BA French and Politics, 1997 TV Presenter and Journalist, BBC News and BBC World News
Photo credit: Milton Boyne
How did you find your time at Queen Mary? I loved my time at Queen Mary. After visiting other universities it was my first choice because I wanted to study languages and stay in London. Queen Mary's Department of Modern Languages had a great reputation and did not disappoint. I also wanted to learn about politics and am still in awe of how Professor Wayne Parsons could make public policy so engaging. At the time the East End was pretty run down. Shoreditch was only just becoming a destination for a night out with the Whirl-Y-Gig at the local town hall and the Electricity Showrooms the main venues for students. Now they are spoilt for choice! It is amazing how much the area has changed! It was great to live there while it still had so much character.
What did you gain from your time at Queen Mary? Queen Mary has an incredible language department. Reading Descartes and Pascal in French under Professor Michael Moriarty was unforgettable. Classroom based learning was rewarding but anyone studying a foreign language knows the best way to learn is to visit the country and the course encouraged us to spend a year in France. I chose to teach in Paris. I lived near the Bastille and became immersed in the culture of this vibrant part of the French capital. I was saddened when years later, while presenting on BBC World News, I broke the news of the Charlie Hebdo magazine shooting, which took place in the 11th arrondissement where I once lived.
What, in your opinion, makes Queen Mary special? The fact that Queen Mary is a campus university in the centre of London means you get the best of both worlds. It has changed considerably since I was there. Our halls of residents were in South Woodford. The journey from Mile End to our rooms, which were in some of the most unglamorous tower blocks ever, really cemented some great friendships. And then of course there were the guard geese that would chase us around. What was really wonderful was having the whole of London accessible to us and also our beloved E1, one of the best and cheesiest student night clubs imaginable.
How have your studies at Queen Mary helped or influenced your career? The internet was only just being established when I was doing my dissertation about the East End of London so I had to do my research the old fashioned way. I spent a lot of time reading the archives at the Local History Library on Bancroft Road. I also interviewed people which is something I found I really enjoyed. That stayed with me and no doubt influenced my decision to become a journalist. My lecturer, Dr Anne Kershwen, was also a real inspiration. Her passion for the local area was contagious and I ended up staying in the East End for another ten years after graduating.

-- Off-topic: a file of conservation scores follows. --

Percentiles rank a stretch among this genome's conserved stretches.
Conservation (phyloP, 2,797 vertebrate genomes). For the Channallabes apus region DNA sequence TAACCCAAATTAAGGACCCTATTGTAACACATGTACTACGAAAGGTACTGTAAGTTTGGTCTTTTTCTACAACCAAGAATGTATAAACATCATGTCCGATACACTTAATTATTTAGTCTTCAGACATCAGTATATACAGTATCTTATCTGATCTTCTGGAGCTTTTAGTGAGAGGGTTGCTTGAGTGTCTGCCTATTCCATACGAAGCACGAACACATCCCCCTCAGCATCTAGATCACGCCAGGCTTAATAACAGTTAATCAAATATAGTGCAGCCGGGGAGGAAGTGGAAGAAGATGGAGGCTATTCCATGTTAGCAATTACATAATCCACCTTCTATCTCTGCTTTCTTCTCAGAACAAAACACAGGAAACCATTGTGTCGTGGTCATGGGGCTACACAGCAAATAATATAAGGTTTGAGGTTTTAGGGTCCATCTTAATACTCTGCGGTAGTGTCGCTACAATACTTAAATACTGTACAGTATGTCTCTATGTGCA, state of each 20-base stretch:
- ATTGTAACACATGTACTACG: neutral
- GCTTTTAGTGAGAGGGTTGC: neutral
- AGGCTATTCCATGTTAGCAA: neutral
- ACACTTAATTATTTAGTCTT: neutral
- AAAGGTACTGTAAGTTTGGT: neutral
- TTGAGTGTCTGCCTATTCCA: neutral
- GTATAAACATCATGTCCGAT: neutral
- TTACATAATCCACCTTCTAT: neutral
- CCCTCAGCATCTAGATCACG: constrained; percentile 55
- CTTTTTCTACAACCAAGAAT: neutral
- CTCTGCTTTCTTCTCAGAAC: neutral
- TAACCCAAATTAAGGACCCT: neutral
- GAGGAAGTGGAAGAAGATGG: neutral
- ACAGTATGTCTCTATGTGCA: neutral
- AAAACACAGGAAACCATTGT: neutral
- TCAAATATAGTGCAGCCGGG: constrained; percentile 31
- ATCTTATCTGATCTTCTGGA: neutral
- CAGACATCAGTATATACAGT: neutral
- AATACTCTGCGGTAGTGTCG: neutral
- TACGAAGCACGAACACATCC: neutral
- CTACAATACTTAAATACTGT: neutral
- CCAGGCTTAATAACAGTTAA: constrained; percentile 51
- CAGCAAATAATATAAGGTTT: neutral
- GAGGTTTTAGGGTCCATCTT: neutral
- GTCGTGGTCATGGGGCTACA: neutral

How did you get in to the job that you are doing now? After graduating my French helped me to get a job in PR, I am also bilingual in Polish which enabled me to work at a foreign language television station. Eventually I saved enough to do a Broadcast Journalism Postgraduate Diploma at City University in London. Through working hard and always being in the office I got a break reading the news bulletins at the BBC Asian Network. I then moved onto writing the news bulletins for BBC Radio 4, then the BBC News Channel. There I started generating stories and increasingly got the opportunity to report on them. I also began covering presenting shifts. With my language skills and knowledge of international politics thanks to Queen Mary it was a natural move to join the presentation team at BBC World News.
What have been the most interesting and challenging aspects of your job so far? Working for a rolling news channel means that every day is completely different. I have to be prepared for anything from interviewing Ozzy Osbourne to the Polish President, Bronisław Komorowski. One of the most nerve wracking moments was interrupting the scheduled programme on BBC One to break the news of Nelson Mandela's death. I have also presented during high profile events like the Opening Ceremony of the London 2012 Olympics. Most recently I went to the Commemorations for the 70th Anniversary of the Liberation of Auschwitz. Interviewing some of the survivors was one of the most humbling moments of my career.
What do you do when you are not at work? Journalism is not really something you stop doing, even when away from the studio. I constantly have the news on at home and I read a lot. I am now seeing things from a new perspective thanks to my two young sons who keep me very busy and I travel a lot. But whatever I am doing in the back of my mind is a niggling voice asking would that work as a story? It is hard to switch off.
Are you in touch with any alumni from your year? My closest friends are from university. I have been to their weddings and more recently their children's Christenings. I may not see them as regularly as I would like but I know that when we do meet up it is as if we were grabbing a drink at the Drapers Arms, with its sticky carpet back then.
Your plans for the future? I have a number of projects lined up at work which I am very excited about, more about that in the future. My agent at Knight Ayton tends to throw various engagements at me which are always lots of fun. I am planning some trips abroad, some for work and some for pleasure but they will no doubt overlap. I am mentoring secondary school students who want to pursue a career in journalism which is proving to be very rewarding. And I am constantly chasing that next great story...
Anything else you would like to tell us? You can follow me on Twitter @KasiaMadera